Close Reading: How to Engage Students in Literature

The idea of close reading seemed silly to me when I heard about it over a decade ago. I literally thought it meant you looked closely at the words. LOL

Sometimes the words we use in education can grate on your nerves. We rarely call things what they are. Why not say a more in-depth look at literature or information. Why do you have to call it close reading? Either way, I have since stopped laughing. I believe a deeper dive into text can be and is a truly magical experience. (I’m still not a fan of the title close reading, but I love the idea behind the words.)

When we take kids through a journey of text, it is important to remember like most things we do and see, we don’t always get it the first time around. That’s the beauty of close reading. There are ample opportunities to discover things we didn’t notice the first time. For instance, going back and taking a look at the point of view can be eye-opening to readers. We often read the words at a surface level, but when we think beyond the words and really imagine who is telling the story and how that impacts the events, we are going beyond basic comprehension. I love to talk about a shared experience with my kids. We then discuss what each person remembers. All the details. It is always amazing to us all how different the story is. I use that to explain the point of view. When students reflect and discuss how the story would be different or alike if told by another character, they are really invested in the broader aspects of understanding.

So yes, I have become a huge fan of close reading. I also love that you can use a shared text to cover multiple standards. Oh, the possibilities!

I am also a big fan of high engagement and making learning fun. So when I discovered makerspace, I was hooked. If you need more information on makerspace check out my blog series beginning with 5 Astonishing Reasons Every Classroom Needs a Makerspace.

Here is an expert from 5 Astonishing Reasons Every Classroom Needs a Makerspace

A Makerspace is a metaphor for a unique learning environment that encourages tinkering, play and open-ended exploration for all” ~Laura Fleming, author of Worlds of Making

Makerspace mixes all aspects of STEM- Science, Technology, Engineering, and Math and sprinkles it with hands-on experiences, imagination, and discovery. It truly can be engaging to the senses.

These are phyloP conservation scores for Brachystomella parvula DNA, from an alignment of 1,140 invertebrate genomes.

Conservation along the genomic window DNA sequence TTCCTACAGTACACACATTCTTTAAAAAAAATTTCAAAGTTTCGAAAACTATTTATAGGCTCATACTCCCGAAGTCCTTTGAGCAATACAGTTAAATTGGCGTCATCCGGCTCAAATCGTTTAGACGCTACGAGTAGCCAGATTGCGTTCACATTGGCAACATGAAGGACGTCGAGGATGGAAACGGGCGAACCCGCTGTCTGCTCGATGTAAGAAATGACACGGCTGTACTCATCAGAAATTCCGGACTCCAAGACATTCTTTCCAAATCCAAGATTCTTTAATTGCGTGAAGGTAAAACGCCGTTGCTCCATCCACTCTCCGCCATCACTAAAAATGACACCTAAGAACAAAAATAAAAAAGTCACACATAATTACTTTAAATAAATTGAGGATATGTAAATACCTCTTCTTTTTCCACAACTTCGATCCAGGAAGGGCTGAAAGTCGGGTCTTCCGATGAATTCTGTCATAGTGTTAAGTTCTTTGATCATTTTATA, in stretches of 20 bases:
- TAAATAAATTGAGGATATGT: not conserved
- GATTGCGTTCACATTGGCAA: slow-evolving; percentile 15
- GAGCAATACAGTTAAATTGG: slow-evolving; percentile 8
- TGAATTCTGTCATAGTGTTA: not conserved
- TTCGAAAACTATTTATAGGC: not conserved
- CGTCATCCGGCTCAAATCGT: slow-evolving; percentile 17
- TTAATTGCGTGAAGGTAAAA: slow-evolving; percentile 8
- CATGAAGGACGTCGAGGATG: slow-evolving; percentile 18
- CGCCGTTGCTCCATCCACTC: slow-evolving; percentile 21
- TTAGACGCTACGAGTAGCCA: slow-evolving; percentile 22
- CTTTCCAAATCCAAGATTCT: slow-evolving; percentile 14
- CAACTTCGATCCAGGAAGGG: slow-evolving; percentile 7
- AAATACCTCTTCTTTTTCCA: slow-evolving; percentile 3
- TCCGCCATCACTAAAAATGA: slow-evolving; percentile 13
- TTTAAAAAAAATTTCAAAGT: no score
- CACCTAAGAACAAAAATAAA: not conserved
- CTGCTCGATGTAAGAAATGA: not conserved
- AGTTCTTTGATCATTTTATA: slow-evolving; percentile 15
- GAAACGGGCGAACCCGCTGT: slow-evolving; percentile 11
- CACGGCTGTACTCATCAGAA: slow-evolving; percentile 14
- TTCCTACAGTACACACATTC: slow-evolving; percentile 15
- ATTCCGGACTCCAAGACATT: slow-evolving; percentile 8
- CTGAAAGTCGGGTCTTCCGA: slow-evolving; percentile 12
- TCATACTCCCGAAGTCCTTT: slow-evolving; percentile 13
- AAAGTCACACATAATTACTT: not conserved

The beauty of encouraging hands-on learning is how this style of learning is so impactful for children who think outside of the box. When you bring literature into the mix, you can also capture all learning styles and topics

Immersing your students in maker activities motivates them to create. Tying maker challenges to standards allow them to learn in a unique discovery type manner. {It also gets admin off your back when they walk through and think you are having too much fun. (Is there any such thing when you are learning?!} 

So I recently created a new makerspace moment in literature with a loose connection to STEM. I know the value of integrating all the subjects. Yet, sometimes I think it is essential to focus on the problem solving and critical thinking skills that makerspace provides. When you can incorporate math and science even better.

In my newest makerspace moment. I took an adorable story about a rock that cannot roll. Ricky the Rock that Couldn’t Roll. This story is perfect for an introduction into characteristics of rocks. It is also a great story to express the theme of overcoming obstacles with perseverance.

Creating an engineering response with planning, designing, creating, reflecting, and revising also brings a high level of engagement into your close reading activity.

After going through multiple standards (I always include a variety of standards from which to choose), we are ready for the makerspace magic. The first thing we do is sort rocks by characteristics (a 2nd grade science standard). They quickly realize that many rocks can’t roll, just like Ricky. They see that if a rock has a flat side, they tend to slide down, but not roll.

MakerSpace Moments in Literature are a great way to incorporate makerspace and literature into your classroom. #makerspace #makerspacemomentsinliterature

Now the fun begins! This is where students are given a challenge to create a modification to the rock to help it roll properly down an incline. The solutions are endless.

Close Reading: How to Engage Students in Literature

Making close reading more engaging for kids brings literature and informational text alive. Leave a comment letting me know how you bring excitement to your reading block?

Until next time,

Happy Teaching and Learning!